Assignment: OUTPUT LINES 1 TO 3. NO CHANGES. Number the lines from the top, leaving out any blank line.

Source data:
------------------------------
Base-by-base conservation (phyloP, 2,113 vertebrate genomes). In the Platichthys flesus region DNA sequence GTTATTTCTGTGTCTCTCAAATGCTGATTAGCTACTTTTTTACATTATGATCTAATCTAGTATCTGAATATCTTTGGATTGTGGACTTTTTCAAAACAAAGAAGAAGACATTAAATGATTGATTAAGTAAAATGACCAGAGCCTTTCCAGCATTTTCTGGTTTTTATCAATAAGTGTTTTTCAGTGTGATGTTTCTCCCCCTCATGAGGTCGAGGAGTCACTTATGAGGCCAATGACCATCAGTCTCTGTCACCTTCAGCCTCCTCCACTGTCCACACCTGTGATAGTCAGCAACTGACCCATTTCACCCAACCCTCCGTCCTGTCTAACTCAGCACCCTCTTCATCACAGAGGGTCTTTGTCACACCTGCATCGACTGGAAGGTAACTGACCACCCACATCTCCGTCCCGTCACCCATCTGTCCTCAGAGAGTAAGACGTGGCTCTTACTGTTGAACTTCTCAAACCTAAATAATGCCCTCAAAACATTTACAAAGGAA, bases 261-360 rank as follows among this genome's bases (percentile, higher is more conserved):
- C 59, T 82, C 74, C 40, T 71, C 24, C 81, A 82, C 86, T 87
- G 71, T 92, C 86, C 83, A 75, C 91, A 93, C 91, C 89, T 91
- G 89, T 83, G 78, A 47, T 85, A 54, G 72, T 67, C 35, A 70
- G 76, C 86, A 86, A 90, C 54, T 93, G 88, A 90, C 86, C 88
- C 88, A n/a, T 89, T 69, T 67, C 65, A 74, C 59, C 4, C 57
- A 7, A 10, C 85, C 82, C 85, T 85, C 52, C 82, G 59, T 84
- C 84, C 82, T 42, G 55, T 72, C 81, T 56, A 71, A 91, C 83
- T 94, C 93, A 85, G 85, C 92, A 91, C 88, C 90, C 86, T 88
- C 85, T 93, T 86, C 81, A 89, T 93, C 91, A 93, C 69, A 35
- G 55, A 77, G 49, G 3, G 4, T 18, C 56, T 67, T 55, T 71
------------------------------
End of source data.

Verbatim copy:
Base-by-base conservation (phyloP, 2,113 vertebrate genomes). In the Platichthys flesus region DNA sequence GTTATTTCTGTGTCTCTCAAATGCTGATTAGCTACTTTTTTACATTATGATCTAATCTAGTATCTGAATATCTTTGGATTGTGGACTTTTTCAAAACAAAGAAGAAGACATTAAATGATTGATTAAGTAAAATGACCAGAGCCTTTCCAGCATTTTCTGGTTTTTATCAATAAGTGTTTTTCAGTGTGATGTTTCTCCCCCTCATGAGGTCGAGGAGTCACTTATGAGGCCAATGACCATCAGTCTCTGTCACCTTCAGCCTCCTCCACTGTCCACACCTGTGATAGTCAGCAACTGACCCATTTCACCCAACCCTCCGTCCTGTCTAACTCAGCACCCTCTTCATCACAGAGGGTCTTTGTCACACCTGCATCGACTGGAAGGTAACTGACCACCCACATCTCCGTCCCGTCACCCATCTGTCCTCAGAGAGTAAGACGTGGCTCTTACTGTTGAACTTCTCAAACCTAAATAATGCCCTCAAAACATTTACAAAGGAA, bases 261-360 rank as follows among this genome's bases (percentile, higher is more conserved):
- C 59, T 82, C 74, C 40, T 71, C 24, C 81, A 82, C 86, T 87
- G 71, T 92, C 86, C 83, A 75, C 91, A 93, C 91, C 89, T 91